Berkeley School Hopes to Build New Campus at Old Train Station

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A newly-built Montessori school on a historic Berkeley site may be open for classes by next fall.

Berkeley Montessori School officials announced yesterday that the school reached its $1 million goal for a new site, overcoming a major hurdle to the construction of a new campus.

The money, donated from parents, community members and local foundations, will be used to advance the negotiations for a $5.1 million bond through the San Francisco-based investment company Stone and Youngberg.

The total funds will cover construction of the new campus as well as the purchase of the historic Santa Fe Railroad Depot site located at 1310 University Ave.

But funding remains on shaky ground because the school is still negotiating with the bond company.

Before finalizing the bond measure, Stone and Youngberg are requiring the school to prove its non-profit status and secure necessary permits from the Berkeley Zoning Adjustments Board and the Landmarks Preservation Commission.

School officials met with the Landmarks Preservation Commission last week in a preliminary public hearing and expect to meet with the Zoning Adjustments Board in late September.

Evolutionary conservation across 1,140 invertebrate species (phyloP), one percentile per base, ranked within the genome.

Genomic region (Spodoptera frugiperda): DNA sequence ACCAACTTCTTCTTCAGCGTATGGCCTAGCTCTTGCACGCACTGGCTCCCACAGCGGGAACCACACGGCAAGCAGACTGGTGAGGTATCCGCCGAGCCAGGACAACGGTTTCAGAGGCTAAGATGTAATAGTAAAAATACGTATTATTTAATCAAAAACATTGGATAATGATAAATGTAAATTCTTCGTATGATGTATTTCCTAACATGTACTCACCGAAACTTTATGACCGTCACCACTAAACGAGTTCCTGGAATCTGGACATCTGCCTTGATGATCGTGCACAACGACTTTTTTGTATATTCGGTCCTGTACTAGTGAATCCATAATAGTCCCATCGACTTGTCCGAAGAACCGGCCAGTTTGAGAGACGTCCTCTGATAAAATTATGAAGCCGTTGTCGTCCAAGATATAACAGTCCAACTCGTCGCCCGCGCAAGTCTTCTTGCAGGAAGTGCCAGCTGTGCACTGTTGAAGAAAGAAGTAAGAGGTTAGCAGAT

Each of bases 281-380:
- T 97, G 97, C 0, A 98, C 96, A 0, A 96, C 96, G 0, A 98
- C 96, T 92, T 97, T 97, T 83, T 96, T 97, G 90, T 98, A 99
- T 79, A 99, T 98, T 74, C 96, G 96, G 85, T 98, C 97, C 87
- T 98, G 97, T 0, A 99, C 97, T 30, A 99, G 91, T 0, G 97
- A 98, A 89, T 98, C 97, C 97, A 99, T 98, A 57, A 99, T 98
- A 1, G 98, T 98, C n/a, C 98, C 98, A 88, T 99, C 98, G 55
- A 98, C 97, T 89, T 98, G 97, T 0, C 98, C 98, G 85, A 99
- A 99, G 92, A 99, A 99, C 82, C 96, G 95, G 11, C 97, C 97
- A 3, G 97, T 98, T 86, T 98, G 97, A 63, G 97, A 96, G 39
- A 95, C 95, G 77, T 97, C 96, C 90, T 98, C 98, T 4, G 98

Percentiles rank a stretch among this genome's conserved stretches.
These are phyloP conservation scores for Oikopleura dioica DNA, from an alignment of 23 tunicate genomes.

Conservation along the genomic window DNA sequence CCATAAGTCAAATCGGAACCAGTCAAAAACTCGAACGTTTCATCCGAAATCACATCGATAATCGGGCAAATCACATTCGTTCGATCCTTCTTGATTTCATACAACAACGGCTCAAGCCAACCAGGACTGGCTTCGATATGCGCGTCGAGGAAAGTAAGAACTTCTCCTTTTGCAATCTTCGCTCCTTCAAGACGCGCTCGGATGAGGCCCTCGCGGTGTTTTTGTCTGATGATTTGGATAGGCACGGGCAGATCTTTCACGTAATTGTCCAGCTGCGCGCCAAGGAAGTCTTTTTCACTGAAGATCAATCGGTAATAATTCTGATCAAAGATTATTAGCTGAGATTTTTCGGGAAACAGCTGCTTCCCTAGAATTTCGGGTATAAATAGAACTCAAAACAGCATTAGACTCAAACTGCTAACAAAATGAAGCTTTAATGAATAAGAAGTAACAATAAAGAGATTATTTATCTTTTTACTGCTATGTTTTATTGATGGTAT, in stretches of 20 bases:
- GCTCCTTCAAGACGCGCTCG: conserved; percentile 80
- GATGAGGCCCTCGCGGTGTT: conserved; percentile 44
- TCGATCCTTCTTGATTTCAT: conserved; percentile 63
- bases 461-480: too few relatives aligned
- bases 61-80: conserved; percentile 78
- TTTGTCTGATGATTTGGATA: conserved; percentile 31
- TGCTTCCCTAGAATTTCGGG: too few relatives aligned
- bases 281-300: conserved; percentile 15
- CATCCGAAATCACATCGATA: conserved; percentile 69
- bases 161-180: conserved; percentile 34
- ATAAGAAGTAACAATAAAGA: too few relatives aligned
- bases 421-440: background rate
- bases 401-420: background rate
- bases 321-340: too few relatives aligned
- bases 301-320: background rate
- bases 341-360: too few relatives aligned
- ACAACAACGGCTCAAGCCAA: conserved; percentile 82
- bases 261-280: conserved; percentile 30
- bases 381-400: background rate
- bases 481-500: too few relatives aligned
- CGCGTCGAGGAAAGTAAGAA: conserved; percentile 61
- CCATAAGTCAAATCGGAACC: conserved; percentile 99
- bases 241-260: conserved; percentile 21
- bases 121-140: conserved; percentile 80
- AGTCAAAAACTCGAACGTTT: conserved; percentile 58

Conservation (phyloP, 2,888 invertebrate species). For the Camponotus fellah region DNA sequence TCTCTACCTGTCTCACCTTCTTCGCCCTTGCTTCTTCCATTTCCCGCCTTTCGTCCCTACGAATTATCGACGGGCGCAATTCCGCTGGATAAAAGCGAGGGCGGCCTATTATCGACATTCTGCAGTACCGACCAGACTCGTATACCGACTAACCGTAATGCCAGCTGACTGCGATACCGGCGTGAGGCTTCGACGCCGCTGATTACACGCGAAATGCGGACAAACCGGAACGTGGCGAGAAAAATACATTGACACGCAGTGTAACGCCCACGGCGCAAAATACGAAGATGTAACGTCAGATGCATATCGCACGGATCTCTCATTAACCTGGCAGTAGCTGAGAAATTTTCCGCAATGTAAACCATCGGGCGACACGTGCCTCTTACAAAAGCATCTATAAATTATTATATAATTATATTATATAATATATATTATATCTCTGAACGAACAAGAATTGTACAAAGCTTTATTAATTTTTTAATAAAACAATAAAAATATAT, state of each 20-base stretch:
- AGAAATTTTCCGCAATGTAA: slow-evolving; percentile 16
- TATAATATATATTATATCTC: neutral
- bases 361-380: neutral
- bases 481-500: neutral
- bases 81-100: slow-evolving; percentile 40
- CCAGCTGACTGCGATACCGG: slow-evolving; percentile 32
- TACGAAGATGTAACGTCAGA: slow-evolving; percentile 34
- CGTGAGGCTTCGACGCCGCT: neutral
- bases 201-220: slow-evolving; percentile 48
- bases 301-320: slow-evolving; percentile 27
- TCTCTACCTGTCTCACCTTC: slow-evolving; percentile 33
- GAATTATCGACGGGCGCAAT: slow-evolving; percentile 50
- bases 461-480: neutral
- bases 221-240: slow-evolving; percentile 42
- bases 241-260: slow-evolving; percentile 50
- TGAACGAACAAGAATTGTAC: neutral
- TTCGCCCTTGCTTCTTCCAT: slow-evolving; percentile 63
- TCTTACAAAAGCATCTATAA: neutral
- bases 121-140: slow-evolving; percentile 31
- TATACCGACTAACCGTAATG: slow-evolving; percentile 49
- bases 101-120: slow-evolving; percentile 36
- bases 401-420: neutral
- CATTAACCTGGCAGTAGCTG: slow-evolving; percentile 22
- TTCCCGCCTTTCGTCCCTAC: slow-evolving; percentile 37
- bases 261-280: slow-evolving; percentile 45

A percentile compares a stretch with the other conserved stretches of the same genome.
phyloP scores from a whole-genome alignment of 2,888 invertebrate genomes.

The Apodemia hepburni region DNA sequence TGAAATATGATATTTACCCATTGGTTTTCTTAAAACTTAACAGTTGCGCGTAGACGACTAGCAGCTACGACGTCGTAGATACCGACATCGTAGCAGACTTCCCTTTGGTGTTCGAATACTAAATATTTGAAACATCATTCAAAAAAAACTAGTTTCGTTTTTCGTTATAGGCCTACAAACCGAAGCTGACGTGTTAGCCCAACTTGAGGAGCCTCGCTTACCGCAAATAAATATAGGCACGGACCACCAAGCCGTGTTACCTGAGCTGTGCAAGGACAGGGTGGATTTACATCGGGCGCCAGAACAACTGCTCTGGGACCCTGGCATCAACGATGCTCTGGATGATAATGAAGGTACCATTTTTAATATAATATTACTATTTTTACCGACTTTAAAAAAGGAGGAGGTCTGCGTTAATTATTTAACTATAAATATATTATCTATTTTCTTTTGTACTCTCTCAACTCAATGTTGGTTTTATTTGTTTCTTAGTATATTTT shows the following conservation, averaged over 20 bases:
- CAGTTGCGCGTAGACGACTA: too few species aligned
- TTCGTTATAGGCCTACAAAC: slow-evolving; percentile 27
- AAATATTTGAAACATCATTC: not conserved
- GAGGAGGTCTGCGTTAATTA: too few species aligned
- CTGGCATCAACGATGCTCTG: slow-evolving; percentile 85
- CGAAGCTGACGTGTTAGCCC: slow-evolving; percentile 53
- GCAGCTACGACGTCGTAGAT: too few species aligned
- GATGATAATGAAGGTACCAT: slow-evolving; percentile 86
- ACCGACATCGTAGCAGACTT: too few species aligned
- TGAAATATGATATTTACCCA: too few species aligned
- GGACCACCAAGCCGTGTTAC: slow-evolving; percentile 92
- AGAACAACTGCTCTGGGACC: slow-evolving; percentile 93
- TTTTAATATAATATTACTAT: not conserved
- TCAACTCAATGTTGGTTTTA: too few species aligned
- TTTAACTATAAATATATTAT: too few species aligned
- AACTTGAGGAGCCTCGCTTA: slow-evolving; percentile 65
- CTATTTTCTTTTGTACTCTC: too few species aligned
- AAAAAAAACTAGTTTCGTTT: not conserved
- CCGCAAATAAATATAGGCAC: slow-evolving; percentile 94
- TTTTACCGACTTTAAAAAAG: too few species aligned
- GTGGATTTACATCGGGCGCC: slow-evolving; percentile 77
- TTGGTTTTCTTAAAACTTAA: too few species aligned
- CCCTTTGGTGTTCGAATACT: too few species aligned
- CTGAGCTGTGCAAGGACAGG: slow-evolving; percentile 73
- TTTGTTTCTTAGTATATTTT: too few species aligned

If approved for the bond, the school will likely pay in installments over the next 30 years, school officials said.

The new campus, designed by Pfau Architecture, will use recycled and sustainable materials and renewable energy systems that will be incorporated into the school's science curriculum.

"There are many things that will be built into the school that will be passive educational tools," said Anne Holmes, the school's development director. "We are going to expose one of the walls so they can see what is inside, and there will be a gray water system so students can water the organic garden."

Parents said they are pleased with the new site and are glad to contribute to the process.

School officials said a move was needed because their current site, the former Hillside Primary school leased from the Berkeley Unified School District, is too close to the Hayward fault line to accommodate the expanding school of 260 students from pre-school through eighth grade.


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